Direct Mail pt. 1:
There are many components to direct mail. This piece is meant to give some general education and provide some best practices for implementing a highly effective direct mail campaign.
At its core, direct mail is pretty simple. You generally have a goal to sell a product, service, or mission. You create, buy, or rent a mail list. You write copy and mail it out. You measure to see if your response covered your costs and, if so, you consider doing it again and maybe in a larger volume. Michael Masterson wrote in his book Changing the Channel that “Direct mail is a mixture of art and science. The art is in writing the letter while the science is in tracking the results for better future mailings.”
The old adage goes, “Copy is King”, but in reality, finding the right mail list is job #1 for any successful direct mail campaign. A great list will still respond to mediocre copy, but a bad list will not respond to even the best of copies. Your house list will be your most responsive and you need to clean it every year. Survey your current list to find common variables to best source rented or purchased lists.
Every direct mail piece needs a strong offer that creates an incentive or reward for responding. Remember to make different offers to current clients than to prospects.
Famed copywriter Alan Sharpe has 10 rules for a strong offer:
1. Be specific
2. Make it exclusive
3. Create value
4. Be unique
5. Make it useful
6. Make sure it is relevant
7. Be credible
8. Make it easy
9. Create a sense of urgency
10. Include a strong guarantee
Think of your copy as a 4-legged stool; forget any leg and it will be shaky, forget two and it will fall. The first leg is the big idea. What is the unifying concept that holds everything together and best expresses your unique selling proposition? The second leg is the benefit, the promise you make about how your product or service will help the recipient of your DM piece. Remember: the stronger the promise, the higher the response rate! Leg three is your track record. Show proof of your claims (“performance as promised”) and include testimonials. The fourth leg is credibility where you position yourself and your product or service as leaders.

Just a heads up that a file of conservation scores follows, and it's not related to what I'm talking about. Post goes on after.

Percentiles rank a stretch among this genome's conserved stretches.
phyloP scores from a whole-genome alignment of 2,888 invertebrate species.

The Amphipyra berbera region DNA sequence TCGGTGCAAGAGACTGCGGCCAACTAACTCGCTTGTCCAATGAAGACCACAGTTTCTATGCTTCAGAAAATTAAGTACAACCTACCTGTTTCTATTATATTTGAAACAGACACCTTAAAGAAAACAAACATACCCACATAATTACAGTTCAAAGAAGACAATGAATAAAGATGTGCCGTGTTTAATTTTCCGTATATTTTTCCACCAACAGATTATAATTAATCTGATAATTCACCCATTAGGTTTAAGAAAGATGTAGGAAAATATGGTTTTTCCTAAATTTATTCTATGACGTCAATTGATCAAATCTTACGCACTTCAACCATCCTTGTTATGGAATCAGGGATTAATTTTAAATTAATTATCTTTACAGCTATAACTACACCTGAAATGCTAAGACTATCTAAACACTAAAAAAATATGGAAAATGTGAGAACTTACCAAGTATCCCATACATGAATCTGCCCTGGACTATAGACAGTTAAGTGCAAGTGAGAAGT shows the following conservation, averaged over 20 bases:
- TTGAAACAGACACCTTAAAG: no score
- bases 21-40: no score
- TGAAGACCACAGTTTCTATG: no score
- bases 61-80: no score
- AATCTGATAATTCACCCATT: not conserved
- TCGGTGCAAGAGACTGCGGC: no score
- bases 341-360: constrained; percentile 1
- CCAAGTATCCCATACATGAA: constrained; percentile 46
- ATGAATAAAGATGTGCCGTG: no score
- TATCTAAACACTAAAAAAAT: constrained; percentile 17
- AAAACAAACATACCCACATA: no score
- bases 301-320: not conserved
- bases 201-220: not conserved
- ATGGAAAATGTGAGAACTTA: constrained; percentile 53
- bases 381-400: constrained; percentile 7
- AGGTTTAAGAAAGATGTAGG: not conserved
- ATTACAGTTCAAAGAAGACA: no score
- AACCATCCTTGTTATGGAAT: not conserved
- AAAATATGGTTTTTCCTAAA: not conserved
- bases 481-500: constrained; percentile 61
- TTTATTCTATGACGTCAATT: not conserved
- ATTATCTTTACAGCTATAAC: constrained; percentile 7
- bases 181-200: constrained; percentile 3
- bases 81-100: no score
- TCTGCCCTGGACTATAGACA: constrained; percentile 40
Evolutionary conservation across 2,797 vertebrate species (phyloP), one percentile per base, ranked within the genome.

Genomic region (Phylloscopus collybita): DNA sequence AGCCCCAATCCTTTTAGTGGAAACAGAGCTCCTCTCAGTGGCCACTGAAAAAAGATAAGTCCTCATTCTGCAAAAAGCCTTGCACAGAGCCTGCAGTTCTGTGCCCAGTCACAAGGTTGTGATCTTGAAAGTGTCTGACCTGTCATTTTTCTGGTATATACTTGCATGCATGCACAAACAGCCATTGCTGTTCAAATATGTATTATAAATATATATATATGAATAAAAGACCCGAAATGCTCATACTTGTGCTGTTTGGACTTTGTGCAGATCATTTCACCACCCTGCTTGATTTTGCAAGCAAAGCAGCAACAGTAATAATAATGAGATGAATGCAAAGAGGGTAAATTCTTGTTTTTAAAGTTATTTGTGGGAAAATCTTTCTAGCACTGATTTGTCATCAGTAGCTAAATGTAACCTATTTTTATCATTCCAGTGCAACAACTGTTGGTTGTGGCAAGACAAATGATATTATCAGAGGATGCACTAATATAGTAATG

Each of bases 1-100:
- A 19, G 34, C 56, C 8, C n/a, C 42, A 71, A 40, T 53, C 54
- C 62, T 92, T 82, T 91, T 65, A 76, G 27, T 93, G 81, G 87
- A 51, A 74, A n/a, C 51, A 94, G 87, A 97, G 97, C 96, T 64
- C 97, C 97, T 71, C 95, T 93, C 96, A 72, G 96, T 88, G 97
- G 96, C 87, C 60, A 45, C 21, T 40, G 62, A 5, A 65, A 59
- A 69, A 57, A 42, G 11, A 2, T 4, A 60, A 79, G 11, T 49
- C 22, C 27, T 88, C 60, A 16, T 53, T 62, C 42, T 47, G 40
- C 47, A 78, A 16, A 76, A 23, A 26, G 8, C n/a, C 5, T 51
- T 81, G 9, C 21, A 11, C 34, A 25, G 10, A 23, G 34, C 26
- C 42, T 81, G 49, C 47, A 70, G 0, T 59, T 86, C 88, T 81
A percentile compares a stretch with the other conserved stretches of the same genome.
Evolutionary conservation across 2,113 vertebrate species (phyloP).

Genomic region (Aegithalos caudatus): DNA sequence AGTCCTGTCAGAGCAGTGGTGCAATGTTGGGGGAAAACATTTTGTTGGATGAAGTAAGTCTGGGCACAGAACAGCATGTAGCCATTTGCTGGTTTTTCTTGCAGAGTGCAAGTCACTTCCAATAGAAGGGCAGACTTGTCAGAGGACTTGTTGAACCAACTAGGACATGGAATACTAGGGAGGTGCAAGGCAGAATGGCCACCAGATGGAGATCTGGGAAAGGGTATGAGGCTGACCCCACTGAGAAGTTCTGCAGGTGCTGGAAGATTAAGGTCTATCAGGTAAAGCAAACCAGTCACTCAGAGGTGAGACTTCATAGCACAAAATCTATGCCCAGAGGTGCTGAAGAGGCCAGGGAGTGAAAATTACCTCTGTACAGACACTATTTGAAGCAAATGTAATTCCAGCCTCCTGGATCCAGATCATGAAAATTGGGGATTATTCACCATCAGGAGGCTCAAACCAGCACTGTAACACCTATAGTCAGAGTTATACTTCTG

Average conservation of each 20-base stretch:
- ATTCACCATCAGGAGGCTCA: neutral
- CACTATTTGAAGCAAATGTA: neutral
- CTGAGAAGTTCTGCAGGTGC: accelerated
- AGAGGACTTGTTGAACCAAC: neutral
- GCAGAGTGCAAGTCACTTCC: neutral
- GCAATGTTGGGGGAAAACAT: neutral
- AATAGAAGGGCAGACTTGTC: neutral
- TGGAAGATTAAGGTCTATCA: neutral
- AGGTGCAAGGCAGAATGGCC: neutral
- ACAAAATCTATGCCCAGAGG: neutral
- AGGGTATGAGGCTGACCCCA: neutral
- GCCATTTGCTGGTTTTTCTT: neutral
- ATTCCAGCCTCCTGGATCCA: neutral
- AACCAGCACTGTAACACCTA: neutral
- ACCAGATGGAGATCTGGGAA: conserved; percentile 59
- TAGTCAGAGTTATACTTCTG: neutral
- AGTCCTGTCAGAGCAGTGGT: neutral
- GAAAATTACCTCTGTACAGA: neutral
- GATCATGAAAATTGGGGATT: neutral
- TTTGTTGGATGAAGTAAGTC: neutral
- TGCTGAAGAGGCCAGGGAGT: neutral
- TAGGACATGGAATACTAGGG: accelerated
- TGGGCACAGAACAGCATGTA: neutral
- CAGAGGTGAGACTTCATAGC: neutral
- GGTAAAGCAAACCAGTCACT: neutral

Here are a few tips and some questions for your consideration on your next direct mail project:
- Envelopes garner a higher response rate than post cards
- Black ink on white paper has by far the highest response rate
- Stamped mail outperforms metered and bulk mail
- Self addressed pieces do better than mailing labels
- Try to always include a PS with another strong offer
- Monitor what your competition is doing
- Stating “No sales person will contact you” will lift response
- Include cross media info (phone #, website, PURL, 2D barcode)
- BRC will lift response on return mail
- Are you taking advantage of your database to incorporate some 1-2-1 marketing?
- Try to capture email addresses and make sure to send a follow up email to any DM piece to further lift your response
- Are you including lift letters in your envelopes?
- If the recipient needs to fill in information on the response, are you using the right paper and did you leave enough space?
- In a B2B mailing, are you sending out to multiple decision makers at any one company?
- Do you know what your breakeven point is?
- Are you testing, measuring and modifying?
Direct Mail pt. 2:
Direct mail advertising is becoming increasingly more effective. Due to increasing rates of spam and consumers’ marketing messages overflowing consumers’ inboxes, a direct mail piece stands out now more than ever.
Be sure to test your campaign before you spend a dime on printing. Using email marketing you can test headlines, design and offers before bearing the costs of actual printing and mailing. The bottom line is to test, test, test!